On the dispersion index of a Markovian molecular clock.
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abstract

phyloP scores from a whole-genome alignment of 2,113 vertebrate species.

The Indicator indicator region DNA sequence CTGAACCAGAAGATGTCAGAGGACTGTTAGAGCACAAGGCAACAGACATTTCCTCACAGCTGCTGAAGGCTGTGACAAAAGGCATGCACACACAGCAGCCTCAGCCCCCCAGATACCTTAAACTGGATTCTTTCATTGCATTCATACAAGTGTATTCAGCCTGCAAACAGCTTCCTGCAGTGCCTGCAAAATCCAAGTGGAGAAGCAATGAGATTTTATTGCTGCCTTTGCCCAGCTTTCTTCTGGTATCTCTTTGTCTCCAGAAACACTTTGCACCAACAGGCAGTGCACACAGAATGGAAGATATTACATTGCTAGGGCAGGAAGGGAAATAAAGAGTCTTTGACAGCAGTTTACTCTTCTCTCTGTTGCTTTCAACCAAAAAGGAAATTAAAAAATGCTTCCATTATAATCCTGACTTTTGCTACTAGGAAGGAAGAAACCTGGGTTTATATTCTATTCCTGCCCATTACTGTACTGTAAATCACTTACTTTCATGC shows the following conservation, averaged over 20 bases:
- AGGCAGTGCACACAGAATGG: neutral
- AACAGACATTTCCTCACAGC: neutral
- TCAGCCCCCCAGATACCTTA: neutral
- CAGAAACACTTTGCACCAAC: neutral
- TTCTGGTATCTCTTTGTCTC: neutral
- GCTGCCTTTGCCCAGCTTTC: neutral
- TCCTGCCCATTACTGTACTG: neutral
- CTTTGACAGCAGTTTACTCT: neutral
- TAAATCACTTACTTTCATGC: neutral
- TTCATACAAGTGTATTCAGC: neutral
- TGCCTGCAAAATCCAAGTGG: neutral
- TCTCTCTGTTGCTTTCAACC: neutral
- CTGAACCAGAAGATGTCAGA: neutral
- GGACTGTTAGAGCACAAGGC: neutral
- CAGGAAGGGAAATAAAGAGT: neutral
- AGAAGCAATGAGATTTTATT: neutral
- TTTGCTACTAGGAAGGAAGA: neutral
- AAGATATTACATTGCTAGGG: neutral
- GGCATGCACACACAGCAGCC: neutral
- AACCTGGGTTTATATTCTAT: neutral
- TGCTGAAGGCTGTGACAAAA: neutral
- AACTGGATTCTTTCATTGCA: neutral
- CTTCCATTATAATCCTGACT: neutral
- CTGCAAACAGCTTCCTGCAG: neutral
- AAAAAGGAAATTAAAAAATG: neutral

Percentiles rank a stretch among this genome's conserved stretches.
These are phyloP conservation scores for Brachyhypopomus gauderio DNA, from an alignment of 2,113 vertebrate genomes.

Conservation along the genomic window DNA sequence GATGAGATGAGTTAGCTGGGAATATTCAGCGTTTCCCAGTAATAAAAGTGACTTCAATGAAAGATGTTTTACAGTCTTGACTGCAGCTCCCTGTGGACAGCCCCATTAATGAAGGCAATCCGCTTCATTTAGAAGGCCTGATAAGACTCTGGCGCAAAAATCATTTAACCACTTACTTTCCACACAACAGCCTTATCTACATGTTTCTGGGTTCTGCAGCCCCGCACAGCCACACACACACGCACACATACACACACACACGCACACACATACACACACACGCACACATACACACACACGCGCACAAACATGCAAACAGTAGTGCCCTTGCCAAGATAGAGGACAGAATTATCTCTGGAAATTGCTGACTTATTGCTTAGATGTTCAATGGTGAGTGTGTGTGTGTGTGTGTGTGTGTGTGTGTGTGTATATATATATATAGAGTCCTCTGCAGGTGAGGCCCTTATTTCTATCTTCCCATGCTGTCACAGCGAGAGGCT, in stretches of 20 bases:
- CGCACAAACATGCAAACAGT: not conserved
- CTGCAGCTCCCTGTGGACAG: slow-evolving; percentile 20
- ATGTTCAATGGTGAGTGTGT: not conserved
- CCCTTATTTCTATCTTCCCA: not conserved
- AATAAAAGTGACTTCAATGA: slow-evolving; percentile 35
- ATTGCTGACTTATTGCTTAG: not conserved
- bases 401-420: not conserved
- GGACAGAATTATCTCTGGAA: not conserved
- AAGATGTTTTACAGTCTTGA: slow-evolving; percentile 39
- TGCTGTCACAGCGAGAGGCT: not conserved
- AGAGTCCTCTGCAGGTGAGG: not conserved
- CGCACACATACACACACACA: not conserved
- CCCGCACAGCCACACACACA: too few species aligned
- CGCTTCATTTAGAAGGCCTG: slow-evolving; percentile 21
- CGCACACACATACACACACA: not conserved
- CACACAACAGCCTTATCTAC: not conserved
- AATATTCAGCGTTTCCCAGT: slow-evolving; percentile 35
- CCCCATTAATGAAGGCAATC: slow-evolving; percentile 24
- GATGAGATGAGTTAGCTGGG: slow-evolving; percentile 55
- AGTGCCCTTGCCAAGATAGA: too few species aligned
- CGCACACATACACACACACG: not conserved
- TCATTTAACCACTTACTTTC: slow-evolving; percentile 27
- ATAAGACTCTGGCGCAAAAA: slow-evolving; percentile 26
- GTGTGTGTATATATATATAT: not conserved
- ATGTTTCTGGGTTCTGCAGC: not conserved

The number of nucleotide substitutions accumulated in a gene or in a lineage is an important random variable in the study of molecular evolution. Of particular interest is the ratio of the variance to the mean of that random variable, often known as the dispersion index. Because nucleotide substitution is most commonly modeled by a continuous-time four-state Markov chain, this paper provides a systematic method of computing the dispersion indices exhibited by a continuous-time four-state Markov chain. Using this method along with computer algebra and Monte Carlo simulation, this paper offers partially proven conjectures that were supported by thorough computer experiments. It is believed that the Tamura model, the equal-input model and the Takahata-Kimura model always exhibit dispersion indices less than 2. It is also believed that a general four-state model can be chosen to exhibit a dispersion index of any desired magnitude, although the chance of a randomly chosen such model exhibiting a dispersion index greater than 2 is as small as about 2%. Relevance of these findings to the neutral theory is discussed.